Ian Boswell has packed a lot of experience into his 29 years. A talented multi-sport athlete out of Bend, Oregon, the 29-year-old Boswell compiled an impressive pro resume, including riding a Grand Tour (the Giro d’Italia, Tour de France and Vuelta a España), before a series of concussions led him to leave the roads behind this past January. These days, Boswell’s races are on gravel—and no longer his full-time source of income. Boswell’s new career involves creating a full-time gravel program and hosting Breakfast with Boz, a podcast for Wahoo Fitness, makers of cycling tech including one device Boswell considers a game-changer for riders from the pro tour to every niche of cycling: the indoor smart trainer.
Trainers have evolved immensely over the last 10 to 15 years and today are so highly customizable that riding one feels like the real thing—and delivers major fitness and endurance gains when you do head back to the roads or trails.
Here are 5 ways Boswell says using the trainer to ride off of the roads can make you fitter, faster, and more efficient on them.
One of the biggest benefits of the smart trainer is it allows riders—and their coaches—to control every element of the ride, ensuring that workouts are completed as specified. Boswell’s coach sends him a workout file, and the trainer executes the ride, shifting gears and changing resistance according to the rider’s desired effort.
That personalization and push makes indoor training incredibly productive. Boswell describes it as, in a sense, forcing you to just do the workout. The more you do so, the more data you get about your fitness and ability, which you can then learn from and build on, thus further tailoring your training specifically to you. And onward the cycle repeats.
One of the benefits of riding indoors on a trainer is the freedom to be purely focused on effort and the workout at hand—no stoplights, no traffic, no flat tires. No outside interference.
“[The trainer] is so controlled,” Boswell explains. “The last thing you want to encounter in the middle of a five-minute, full gas effort is an intersection stop. You can just work out uninterrupted by any sort of real-world distractions or influences.”
Boswell’s suped-up Wahoo setup is a true 360-degree real-ride simulator. He’s got the KICKR, the CLIMB grade simulator, and HEADWIND fan, which does seem more appealing than dodging motorists at four-way stops and roundabouts. But even with just the KICKR, your indoor ride feels even more like the real thing, thanks to its new AXIS feet.
Boswell explains that the KICKR AXIS feet create five degrees of side-to-side mobility, which gives the same sensations and muscle stimulus as riding open roads or trails.
Pairing the KICKR Smart Trainer with the KICKR CLIMB (which replaces your front wheel), lets you raise and lower your bike to match ascents of up to 20 per cent and descents of -10 per cent. But even without the CLIMB, the KICKR can still automatically adjust resistance to simulate climbs up to a 20% incline. So you can take on any personal Everest challenge any time, no travel required.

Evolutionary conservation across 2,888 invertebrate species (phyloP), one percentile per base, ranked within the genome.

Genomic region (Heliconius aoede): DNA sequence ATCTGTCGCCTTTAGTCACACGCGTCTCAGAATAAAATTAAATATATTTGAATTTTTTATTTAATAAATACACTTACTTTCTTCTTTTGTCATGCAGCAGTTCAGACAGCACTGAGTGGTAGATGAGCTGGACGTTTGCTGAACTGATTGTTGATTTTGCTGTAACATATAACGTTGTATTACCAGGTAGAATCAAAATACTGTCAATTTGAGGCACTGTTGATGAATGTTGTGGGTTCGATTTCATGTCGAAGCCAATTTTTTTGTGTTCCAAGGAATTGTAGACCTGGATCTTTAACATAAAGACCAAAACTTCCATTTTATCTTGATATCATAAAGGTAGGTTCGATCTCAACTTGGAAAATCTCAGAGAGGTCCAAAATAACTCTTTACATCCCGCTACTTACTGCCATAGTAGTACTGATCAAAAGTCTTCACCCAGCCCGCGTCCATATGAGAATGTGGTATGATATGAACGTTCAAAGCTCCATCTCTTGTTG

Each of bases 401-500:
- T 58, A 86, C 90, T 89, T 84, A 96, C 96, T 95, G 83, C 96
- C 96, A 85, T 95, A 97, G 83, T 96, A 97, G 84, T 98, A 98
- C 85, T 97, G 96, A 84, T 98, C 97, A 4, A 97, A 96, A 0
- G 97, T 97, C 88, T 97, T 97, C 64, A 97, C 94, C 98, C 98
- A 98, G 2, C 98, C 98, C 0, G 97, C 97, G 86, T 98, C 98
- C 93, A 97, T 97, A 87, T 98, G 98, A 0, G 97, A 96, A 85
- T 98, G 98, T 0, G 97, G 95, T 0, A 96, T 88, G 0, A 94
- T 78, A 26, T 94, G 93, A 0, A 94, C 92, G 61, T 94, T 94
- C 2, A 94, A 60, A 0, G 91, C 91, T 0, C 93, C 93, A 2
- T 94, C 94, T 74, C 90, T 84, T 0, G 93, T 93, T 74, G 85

That’s great for high-end athletes like Boswell, but also for anyone who doesn’t have 30 hours a week to dedicate to riding. Most of Boswell’s indoor workouts tend to be shorter in duration (60 to 90 minutes) and more efficient.
A ride that might take two hours of total effort outdoors (from getting dressed and prepping the bike to returning home and cleaning it) can be completed in half that on the trainer—with no dead time. Finding the perfect road and conditions are no longer viable excuses.
Older trainers forced you to guess about your power based on the gears on your bike and the resistance on the tire. But a direct drive trainer like the KICKR connects directly to your wheel gear and delivers pinpoint via the power meter, which constantly records and calibrates your speed, distance, power, torque, and cadence without connecting any extra sensors. According to Boswell, that makes the trainer indispensable for workouts—not just those five-minute, VO2 max-effort intervals, but the recovery intervals in between.
“Outside, by the time I get to the bottom of one interval, it’s already time to start the next. But the trainer automatically drops you into your recovery zone; you continue to pedal and get those adaptations of proper recovery without any guessing or interruptions.”
In fact, Boswell believes many coaches would actually prefer to have their riders do all their focused, high-intensity workouts exclusively indoors, just for that control and accuracy.
When it comes to trainers, Boswell says riders usually fall into one of two camps, both of which can enjoy the many benefits of indoor training.
The first are folks who ride for fitness and performance. Once their trainer is set up, they can subscribe to an online workout library like Wahoo’s The Sufferfest and download a training plan. Riders get a 10-week structured training program for free with a KICKR purchase, too.
“That would give you a really good introduction into what it’s like to train, how workouts are made, and how you can create a specific plan to participate in,” Boswell says. During the early days of lockdown, daily Sufferfest workouts allowed Boswell to continue his full-time training indoors with the same intensity.
The second group are the social riders. “They need people, they go on group rides, they have friends who ride,” Boswell says. Thanks to virtual ride platforms like Zwift, RGT, Bkool, and Rouvy, they can now do so via their smart trainer.
“That whole notion of, ‘I don’t want to ride inside because I’m alone’ is now irrelevant. You can go onto these platforms and ride the same ride with your friends and your community from the comfort and safety of your home,” says Boswell.